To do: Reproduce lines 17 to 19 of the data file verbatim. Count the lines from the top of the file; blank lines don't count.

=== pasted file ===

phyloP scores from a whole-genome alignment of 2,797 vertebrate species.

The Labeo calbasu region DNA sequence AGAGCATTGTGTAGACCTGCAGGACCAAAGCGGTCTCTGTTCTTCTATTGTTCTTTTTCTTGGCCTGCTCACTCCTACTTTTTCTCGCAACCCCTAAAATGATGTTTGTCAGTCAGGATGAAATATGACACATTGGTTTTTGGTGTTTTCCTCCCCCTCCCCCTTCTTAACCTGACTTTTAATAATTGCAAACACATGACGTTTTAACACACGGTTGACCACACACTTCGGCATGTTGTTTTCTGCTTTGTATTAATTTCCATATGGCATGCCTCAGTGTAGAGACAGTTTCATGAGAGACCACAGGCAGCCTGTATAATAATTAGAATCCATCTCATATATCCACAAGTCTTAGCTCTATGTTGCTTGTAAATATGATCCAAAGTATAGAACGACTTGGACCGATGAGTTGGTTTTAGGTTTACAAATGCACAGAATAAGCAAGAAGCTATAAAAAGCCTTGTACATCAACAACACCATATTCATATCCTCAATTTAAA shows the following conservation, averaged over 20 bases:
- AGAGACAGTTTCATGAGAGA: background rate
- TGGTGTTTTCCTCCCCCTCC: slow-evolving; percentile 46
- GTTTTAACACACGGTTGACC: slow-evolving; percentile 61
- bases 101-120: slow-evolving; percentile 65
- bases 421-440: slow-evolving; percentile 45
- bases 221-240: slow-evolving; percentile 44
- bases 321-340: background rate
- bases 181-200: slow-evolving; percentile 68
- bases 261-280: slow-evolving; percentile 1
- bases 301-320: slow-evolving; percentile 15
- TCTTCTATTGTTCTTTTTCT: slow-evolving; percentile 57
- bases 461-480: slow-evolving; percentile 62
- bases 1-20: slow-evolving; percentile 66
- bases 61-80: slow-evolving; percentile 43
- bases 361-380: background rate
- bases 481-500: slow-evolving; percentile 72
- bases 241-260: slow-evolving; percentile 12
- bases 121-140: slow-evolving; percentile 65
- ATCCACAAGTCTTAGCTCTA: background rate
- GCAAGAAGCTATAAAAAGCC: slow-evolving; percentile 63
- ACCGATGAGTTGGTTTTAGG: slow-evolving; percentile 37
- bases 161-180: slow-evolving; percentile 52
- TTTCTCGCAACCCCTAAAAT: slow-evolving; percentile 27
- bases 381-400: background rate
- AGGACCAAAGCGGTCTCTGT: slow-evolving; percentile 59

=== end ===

- bases 361-380: background rate
- bases 481-500: slow-evolving; percentile 72
- bases 241-260: slow-evolving; percentile 12